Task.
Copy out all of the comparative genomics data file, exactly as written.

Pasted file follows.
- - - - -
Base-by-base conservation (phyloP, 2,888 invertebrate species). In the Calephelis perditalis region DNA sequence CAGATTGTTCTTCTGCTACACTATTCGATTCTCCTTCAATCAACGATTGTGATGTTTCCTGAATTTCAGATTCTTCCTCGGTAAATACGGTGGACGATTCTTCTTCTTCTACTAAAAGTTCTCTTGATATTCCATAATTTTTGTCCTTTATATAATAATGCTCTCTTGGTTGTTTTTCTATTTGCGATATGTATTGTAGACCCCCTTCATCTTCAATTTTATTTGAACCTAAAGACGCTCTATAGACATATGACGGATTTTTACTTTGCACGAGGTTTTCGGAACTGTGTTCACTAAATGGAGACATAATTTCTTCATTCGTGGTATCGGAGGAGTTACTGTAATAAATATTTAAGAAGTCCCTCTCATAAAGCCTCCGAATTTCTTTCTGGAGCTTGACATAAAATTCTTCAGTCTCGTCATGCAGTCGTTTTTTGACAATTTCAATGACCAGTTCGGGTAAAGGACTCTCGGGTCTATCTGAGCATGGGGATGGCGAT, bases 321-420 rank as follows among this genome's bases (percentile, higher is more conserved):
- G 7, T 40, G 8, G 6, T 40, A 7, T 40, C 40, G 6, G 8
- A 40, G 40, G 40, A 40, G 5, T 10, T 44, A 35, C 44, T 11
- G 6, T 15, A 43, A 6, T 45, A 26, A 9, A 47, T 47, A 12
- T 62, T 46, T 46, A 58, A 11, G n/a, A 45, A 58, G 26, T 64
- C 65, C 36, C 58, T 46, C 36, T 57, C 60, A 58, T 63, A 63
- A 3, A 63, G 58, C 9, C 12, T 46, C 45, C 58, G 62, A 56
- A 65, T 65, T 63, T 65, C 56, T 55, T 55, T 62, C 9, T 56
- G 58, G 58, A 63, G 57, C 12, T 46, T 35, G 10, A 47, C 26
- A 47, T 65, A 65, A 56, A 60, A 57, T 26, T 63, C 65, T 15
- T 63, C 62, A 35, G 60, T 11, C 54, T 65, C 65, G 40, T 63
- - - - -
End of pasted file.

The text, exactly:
Base-by-base conservation (phyloP, 2,888 invertebrate species). In the Calephelis perditalis region DNA sequence CAGATTGTTCTTCTGCTACACTATTCGATTCTCCTTCAATCAACGATTGTGATGTTTCCTGAATTTCAGATTCTTCCTCGGTAAATACGGTGGACGATTCTTCTTCTTCTACTAAAAGTTCTCTTGATATTCCATAATTTTTGTCCTTTATATAATAATGCTCTCTTGGTTGTTTTTCTATTTGCGATATGTATTGTAGACCCCCTTCATCTTCAATTTTATTTGAACCTAAAGACGCTCTATAGACATATGACGGATTTTTACTTTGCACGAGGTTTTCGGAACTGTGTTCACTAAATGGAGACATAATTTCTTCATTCGTGGTATCGGAGGAGTTACTGTAATAAATATTTAAGAAGTCCCTCTCATAAAGCCTCCGAATTTCTTTCTGGAGCTTGACATAAAATTCTTCAGTCTCGTCATGCAGTCGTTTTTTGACAATTTCAATGACCAGTTCGGGTAAAGGACTCTCGGGTCTATCTGAGCATGGGGATGGCGAT, bases 321-420 rank as follows among this genome's bases (percentile, higher is more conserved):
- G 7, T 40, G 8, G 6, T 40, A 7, T 40, C 40, G 6, G 8
- A 40, G 40, G 40, A 40, G 5, T 10, T 44, A 35, C 44, T 11
- G 6, T 15, A 43, A 6, T 45, A 26, A 9, A 47, T 47, A 12
- T 62, T 46, T 46, A 58, A 11, G n/a, A 45, A 58, G 26, T 64
- C 65, C 36, C 58, T 46, C 36, T 57, C 60, A 58, T 63, A 63
- A 3, A 63, G 58, C 9, C 12, T 46, C 45, C 58, G 62, A 56
- A 65, T 65, T 63, T 65, C 56, T 55, T 55, T 62, C 9, T 56
- G 58, G 58, A 63, G 57, C 12, T 46, T 35, G 10, A 47, C 26
- A 47, T 65, A 65, A 56, A 60, A 57, T 26, T 63, C 65, T 15
- T 63, C 62, A 35, G 60, T 11, C 54, T 65, C 65, G 40, T 63